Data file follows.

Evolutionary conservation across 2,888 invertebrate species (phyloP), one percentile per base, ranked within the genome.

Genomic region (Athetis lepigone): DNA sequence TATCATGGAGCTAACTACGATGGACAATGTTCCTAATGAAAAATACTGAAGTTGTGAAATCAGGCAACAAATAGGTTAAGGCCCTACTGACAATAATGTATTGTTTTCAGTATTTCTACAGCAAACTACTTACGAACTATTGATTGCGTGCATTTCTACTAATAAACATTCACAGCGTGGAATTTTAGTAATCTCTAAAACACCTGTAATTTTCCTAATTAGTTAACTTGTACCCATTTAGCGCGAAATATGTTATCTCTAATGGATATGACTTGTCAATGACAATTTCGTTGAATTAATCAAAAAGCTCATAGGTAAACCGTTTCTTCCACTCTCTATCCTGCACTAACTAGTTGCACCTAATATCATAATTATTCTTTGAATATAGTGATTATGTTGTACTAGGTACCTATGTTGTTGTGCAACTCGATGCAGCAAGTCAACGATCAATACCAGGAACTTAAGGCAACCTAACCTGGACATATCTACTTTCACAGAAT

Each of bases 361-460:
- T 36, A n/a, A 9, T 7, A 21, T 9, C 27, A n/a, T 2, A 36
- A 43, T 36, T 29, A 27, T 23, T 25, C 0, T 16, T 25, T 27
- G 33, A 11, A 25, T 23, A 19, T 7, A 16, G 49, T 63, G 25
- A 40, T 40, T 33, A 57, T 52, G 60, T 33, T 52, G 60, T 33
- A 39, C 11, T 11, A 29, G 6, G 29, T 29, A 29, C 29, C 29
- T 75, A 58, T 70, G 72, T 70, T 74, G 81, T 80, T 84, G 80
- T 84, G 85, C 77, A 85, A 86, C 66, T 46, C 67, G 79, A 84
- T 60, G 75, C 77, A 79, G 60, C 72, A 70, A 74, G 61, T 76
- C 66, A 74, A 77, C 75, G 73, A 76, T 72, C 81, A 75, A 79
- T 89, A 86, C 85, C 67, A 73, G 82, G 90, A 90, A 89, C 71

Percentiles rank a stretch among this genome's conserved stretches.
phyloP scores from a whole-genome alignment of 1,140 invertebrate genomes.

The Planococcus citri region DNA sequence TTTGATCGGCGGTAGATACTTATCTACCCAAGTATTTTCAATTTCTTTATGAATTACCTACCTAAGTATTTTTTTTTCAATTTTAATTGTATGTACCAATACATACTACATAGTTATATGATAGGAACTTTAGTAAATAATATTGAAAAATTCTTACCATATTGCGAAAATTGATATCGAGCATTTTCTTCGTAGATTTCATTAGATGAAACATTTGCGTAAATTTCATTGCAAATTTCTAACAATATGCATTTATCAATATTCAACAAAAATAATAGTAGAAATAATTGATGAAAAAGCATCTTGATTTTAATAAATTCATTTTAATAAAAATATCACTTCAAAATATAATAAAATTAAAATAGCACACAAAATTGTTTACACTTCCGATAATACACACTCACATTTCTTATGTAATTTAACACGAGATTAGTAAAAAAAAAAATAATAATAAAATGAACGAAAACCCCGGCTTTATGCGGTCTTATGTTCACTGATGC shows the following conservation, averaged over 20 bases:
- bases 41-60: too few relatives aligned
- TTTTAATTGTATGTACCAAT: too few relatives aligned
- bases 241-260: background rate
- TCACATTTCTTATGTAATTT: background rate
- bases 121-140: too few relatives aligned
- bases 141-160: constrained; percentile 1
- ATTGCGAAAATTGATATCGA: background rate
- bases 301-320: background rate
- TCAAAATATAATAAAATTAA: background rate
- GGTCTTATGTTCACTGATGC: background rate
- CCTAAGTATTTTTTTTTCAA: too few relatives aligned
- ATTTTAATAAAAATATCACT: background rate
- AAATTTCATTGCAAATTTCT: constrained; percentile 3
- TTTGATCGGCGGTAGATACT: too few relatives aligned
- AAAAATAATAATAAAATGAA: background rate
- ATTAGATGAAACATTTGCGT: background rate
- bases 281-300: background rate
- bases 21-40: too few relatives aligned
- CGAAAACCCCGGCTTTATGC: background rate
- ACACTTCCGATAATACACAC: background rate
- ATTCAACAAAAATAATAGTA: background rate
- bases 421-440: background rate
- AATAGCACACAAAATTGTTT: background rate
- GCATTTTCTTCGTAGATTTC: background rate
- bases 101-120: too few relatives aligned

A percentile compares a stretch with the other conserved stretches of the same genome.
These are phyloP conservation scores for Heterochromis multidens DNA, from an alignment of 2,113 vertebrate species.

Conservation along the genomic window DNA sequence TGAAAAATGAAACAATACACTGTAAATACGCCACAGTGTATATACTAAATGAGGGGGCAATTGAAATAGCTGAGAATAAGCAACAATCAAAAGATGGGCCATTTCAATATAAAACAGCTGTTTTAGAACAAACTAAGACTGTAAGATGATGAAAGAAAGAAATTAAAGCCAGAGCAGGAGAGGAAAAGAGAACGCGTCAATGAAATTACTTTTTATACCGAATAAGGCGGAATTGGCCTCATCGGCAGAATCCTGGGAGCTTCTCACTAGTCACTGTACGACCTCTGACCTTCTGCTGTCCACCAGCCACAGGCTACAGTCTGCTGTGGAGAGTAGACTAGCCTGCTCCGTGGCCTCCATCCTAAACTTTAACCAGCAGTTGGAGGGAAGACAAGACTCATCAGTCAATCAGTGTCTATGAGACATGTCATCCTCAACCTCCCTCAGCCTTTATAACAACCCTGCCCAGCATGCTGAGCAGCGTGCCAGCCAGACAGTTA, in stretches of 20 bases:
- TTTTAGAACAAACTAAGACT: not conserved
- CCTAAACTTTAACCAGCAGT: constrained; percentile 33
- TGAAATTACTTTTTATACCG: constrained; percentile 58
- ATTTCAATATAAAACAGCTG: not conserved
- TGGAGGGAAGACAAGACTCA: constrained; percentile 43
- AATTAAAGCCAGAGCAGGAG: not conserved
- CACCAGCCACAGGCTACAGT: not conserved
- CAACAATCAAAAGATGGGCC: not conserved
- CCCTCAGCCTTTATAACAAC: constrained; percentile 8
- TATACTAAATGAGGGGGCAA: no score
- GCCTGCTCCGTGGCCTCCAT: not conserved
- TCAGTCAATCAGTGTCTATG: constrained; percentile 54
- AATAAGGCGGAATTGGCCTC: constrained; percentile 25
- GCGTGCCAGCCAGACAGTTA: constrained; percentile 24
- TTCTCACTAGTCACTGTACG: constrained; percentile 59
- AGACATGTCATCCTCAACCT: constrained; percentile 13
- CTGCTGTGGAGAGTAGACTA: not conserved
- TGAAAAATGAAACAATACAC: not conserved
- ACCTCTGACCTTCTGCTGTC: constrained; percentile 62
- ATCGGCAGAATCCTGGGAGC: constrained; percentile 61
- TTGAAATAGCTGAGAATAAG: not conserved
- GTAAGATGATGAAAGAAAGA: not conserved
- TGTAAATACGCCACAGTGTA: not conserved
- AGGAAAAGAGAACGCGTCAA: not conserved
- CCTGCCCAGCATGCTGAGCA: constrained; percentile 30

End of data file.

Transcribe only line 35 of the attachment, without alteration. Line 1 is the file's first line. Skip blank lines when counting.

- CGAAAACCCCGGCTTTATGC: background rate